Washington D.C., Sept. 17, 2021 —
The Securities and Exchange Commission today announced that RBC Capital Markets LLC has agreed to pay more than $800,000 to resolve charges that it engaged in unfair dealing in municipal bond offerings. The SEC also announced settled charges against Kenneth G. Friedrich, RBC’s former head of Municipal Sales, Trading and Syndication, and Jaime L. Durando, the head of RBC’s municipal syndicate desk.
According to the SEC’s order, over a nearly four-year period, RBC improperly allocated bonds intended for institutional customers and dealers to parties known in the industry as “flippers,” who then resold or “flipped” the bonds to other broker-dealers at a profit. In addition, the order finds that, in three instances where an issuer had instructed RBC to place retail customer orders first, RBC violated those instructions by allocating bonds to flippers ahead of orders for retail customers. The order finds that RBC knew or should have known that flippers were not eligible for retail or institutional priority and that allocating bonds to the flippers ahead of customers and other dealers violated RBC’s internal priority policy for allocating municipal bonds in primary offerings. The order also finds that, in certain offerings not underwritten by RBC, RBC improperly obtained bonds for its own inventory by placing orders with flippers, which allowed RBC to circumvent the lower priority it would have been assigned had it attempted to place direct orders with the underwriters.
“We will continue to pursue those who undermine priority rules and crowd out legitimate retail or institutional customers from getting access to newly issued municipal bonds,” said LeeAnn G. Gaunt, Chief of the Division of Enforcement’s Public Finance Abuse Unit.
The SEC previously brought charges of municipal bond offering “flipping” and retail order period abuses in August 2018, December 2018, September 2019, April 2020, July 2020, September 2020, July 2021 and August 2021.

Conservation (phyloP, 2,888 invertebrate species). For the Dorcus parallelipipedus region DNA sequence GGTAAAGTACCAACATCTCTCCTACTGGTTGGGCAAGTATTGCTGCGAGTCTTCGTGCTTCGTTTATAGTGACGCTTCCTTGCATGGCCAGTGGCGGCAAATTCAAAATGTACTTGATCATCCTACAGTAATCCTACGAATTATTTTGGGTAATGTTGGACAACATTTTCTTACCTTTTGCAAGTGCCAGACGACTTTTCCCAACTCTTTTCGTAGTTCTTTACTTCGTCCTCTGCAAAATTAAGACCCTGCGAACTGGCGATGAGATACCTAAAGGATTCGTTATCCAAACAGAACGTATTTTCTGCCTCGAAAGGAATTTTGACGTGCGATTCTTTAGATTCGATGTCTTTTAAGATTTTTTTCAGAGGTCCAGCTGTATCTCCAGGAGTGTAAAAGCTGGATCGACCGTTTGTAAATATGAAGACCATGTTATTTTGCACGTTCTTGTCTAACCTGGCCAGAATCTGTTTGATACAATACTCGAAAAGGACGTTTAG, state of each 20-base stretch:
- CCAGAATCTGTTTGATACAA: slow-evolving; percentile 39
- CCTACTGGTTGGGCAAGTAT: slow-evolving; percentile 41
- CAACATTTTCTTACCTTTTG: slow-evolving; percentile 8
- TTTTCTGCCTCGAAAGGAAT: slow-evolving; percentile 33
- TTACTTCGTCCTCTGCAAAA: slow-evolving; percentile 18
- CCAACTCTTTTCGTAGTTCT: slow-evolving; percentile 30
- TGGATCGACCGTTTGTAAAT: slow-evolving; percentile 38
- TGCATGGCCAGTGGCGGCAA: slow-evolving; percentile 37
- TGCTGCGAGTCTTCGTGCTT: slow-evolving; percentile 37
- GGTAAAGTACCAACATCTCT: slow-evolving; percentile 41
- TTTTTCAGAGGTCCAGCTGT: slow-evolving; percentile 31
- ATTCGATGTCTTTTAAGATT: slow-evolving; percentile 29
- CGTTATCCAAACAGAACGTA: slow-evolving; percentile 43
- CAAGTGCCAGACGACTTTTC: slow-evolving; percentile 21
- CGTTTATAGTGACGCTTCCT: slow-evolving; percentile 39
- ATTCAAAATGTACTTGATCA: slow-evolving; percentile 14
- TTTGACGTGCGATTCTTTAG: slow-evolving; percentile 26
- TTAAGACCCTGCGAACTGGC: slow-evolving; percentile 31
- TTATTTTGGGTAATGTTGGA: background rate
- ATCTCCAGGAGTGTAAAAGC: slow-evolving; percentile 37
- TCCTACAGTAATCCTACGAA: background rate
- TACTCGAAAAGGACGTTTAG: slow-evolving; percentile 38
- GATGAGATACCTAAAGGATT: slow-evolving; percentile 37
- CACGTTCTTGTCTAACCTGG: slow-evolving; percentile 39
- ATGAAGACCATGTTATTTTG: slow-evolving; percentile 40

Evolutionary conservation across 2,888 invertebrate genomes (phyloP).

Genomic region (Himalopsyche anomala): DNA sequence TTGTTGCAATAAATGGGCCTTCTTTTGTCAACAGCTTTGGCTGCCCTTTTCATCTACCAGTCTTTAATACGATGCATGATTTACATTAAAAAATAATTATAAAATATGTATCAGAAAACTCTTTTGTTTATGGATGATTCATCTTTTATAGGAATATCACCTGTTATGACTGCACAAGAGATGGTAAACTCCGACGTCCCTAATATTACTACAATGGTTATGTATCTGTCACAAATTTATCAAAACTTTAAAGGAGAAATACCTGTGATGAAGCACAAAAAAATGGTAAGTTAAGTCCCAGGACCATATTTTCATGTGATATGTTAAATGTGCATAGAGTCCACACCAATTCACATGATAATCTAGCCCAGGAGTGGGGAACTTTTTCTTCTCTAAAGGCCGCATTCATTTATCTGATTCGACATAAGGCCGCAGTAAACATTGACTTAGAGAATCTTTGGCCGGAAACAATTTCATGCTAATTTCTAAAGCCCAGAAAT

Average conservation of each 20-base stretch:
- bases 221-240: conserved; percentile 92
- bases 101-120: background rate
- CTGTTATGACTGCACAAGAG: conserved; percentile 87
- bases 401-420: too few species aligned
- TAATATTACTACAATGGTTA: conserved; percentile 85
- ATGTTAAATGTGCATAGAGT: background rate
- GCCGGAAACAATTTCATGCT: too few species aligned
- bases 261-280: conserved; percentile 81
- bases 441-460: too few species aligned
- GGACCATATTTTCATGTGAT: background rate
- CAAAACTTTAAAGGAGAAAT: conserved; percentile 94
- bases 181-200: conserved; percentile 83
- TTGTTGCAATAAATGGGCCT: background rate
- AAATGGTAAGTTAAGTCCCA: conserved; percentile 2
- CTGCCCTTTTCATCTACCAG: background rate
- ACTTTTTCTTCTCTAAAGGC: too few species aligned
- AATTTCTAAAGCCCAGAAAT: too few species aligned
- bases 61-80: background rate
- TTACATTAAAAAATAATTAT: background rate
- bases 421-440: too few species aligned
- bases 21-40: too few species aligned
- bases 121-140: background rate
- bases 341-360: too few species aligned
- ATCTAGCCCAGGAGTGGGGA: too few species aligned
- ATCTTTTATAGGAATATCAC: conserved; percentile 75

Without admitting or denying the findings, RBC consented to a public administrative and cease-and-desist order that finds it violated the order disclosure, fair dealing, and supervisory provisions of Municipal Securities Rulemaking Board (MSRB) Rules and the related Exchange Act provision, caused the flippers’ violations of the broker registration provisions of the Exchange Act, and failed reasonably to supervise certain of its registered representatives within the meaning of the Exchange Act. The order requires RBC to pay a $150,000 penalty, disgorgement of $552,440, plus prejudgment interest of $160,886, and imposes a censure.
In related actions, the SEC instituted settled proceedings today against Friedrich and Durando. The SEC’s orders find that Friedrich and Durando permitted the improper allocation and sale of new issue bonds to the flippers, and that Friedrich also permitted the improper purchase of new issue bonds for RBC’s own inventory through the flippers. Without admitting or denying the findings, Friedrich and Durando consented to public administrative and cease-and-desist orders finding they violated the order disclosure and fair dealing provisions of MSRB Rules and the related Exchange Act provision, and, as to Friedrich, that he violated the supervisory provisions of MSRB Rules and failed reasonably to supervise Durando within the meaning of the Exchange Act. Friedrich agreed to a censure and to pay a civil penalty of $30,000, and Durando agreed to a censure and to pay a civil penalty of $25,000. Friedrich further consented to a six-month limitation on supervisory activities and a six-month prohibition on trading negotiated new issue municipal securities.
The SEC’s investigation was conducted by Kevin B. Currid, Sue Curtin and Heidi M. Mitza of the Public Finance Abuse Unit and Kathleen B. Shields of the Boston Regional Office, with assistance from Deputy Unit Chief Mark Zehner and Public Finance Abuse Unit members Joseph Chimienti, Laura Cunningham, Warren Greth, Cori Shepherd, and Jonathan Wilcox.
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